At the CCNK, in Buenos Aires, Argentina. Some of the pieces by Martin Di Girolamo from the series: Pathological Beauty.
First photo taken with iPhone 7
When in Rome (just like the song) I took a photo on a street in Rome. Later I realized the photo had gps tag, so I went and looked it up on google maps.
To my surprise the graffiti text on the wall has not been swept away, yet.
I added the photo and a picture of google maps along with the URL in case you are curious to go an see for yourself.
This was last year (2017) in October.
The Cathedral of Brasilia (Catedral Metropolitana Nossa Senhora Aparecida) was designed by Oscar Niemeyer, with structural calculation by engineer Joaquim Cardoso, it was the first monument to be created in Brasilia.
Its founding stone was emplaced on September 12, 1958 and its construction was completed on May 31, 1970.
Its structure was ready in 1960, and only the circular area of seventy meters in diameter appeared, from which sixteen concrete columns (pillars of parabolic section) were raised in a hyperboloid format, weighing ninety tons.
On May 31, 1970 it was inaugurated de facto, already with transparent external glasses.
Four bronze sculptures three meters high, representing the evangelists; the sculptures were made by Alfredo Ceschiatti with the help of the sculptor Dante Croce in 1968.
The sculptures would lead you the entrance below the ground of the Basilica.
Inside the nave are the sculptures of three angels suspended by steel cables. The dimensions and weight of the sculptures are 2.22 m in length and 100 kg the least; 3.40 m long and 200 kg the average;
and 4.25 m in length and 300 kg the largest.
This hyperboloid structure is constructed of concrete, and it would seem that with its glass roof it was raised open towards the sky. The Niemeyer project of the Cathedral of Brasilia was based on the hyperboloids of revolution, where the sections are asymmetrical.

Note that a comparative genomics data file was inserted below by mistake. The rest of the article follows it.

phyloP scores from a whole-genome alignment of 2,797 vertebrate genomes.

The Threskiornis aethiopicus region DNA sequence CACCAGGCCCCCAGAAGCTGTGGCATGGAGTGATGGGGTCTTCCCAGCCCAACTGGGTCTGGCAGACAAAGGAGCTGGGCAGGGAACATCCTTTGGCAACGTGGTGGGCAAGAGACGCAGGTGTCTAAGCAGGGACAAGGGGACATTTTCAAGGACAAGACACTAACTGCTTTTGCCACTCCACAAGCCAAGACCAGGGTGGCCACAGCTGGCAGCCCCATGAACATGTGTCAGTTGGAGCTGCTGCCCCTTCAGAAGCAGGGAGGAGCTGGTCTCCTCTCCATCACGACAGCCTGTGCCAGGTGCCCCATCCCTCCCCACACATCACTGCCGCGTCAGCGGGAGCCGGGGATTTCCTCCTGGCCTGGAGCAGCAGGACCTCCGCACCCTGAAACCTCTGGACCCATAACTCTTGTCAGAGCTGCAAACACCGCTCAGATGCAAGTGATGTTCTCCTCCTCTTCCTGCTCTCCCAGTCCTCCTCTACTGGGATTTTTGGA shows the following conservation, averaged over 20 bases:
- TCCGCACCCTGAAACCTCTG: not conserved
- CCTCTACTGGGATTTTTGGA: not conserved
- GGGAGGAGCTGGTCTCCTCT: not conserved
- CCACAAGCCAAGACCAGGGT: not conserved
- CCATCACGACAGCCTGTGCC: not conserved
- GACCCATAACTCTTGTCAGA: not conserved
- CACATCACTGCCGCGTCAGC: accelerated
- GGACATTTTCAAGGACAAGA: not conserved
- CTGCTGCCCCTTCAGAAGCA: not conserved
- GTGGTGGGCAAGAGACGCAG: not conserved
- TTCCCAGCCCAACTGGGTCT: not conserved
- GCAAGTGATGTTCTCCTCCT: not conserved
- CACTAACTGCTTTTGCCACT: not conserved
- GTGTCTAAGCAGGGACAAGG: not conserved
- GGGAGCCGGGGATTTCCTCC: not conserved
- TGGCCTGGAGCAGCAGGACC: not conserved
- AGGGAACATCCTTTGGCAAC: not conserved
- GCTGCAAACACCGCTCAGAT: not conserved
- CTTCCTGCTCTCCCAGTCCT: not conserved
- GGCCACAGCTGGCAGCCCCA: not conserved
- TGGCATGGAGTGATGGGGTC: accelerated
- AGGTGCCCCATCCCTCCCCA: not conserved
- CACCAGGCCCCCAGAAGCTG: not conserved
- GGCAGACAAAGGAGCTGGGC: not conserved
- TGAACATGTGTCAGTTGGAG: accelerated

By itself, this structure is the result of sixteen identical assembled concrete columns. Each column has a hyperbolic section and weighs 90 tons, the set represents two hands moving towards the sky. The cathedral has four bells donated by Spanish residents in Brasilia in 1968. These bells were cast in Miranda de Ebro, Spain.
On the photo below, lower left corner you can see a couple of persons so you can appreciate the dimensions of the structure.
There is a replica of La Pieta that is in Saint Peter’s Basilica.
This is a high view of the Burle Marx Garden in Brasilia, Brasil. At the very far back you can see or could see for the trained eye (ha!) the National Congress buildings, also on previous post.
On weekends you can go into the Brasilia TV tower, as high as about the middle of it there is a platform where you can see all around the city. It is not covered, so if it rains you will get wet. And yes, it rained that day.
I believe flags have character. I like them fluttering in the skys, sometimes fighting against the wind others teasing it. I give them my best shot and many times I wait until they boast majestically.
This one is at the Altar of the Fatherland in Rome, Italy.
A paramount view of the monument to Vittorio Emanuele II. Notice the size of the sculpture, enormous and beautiful!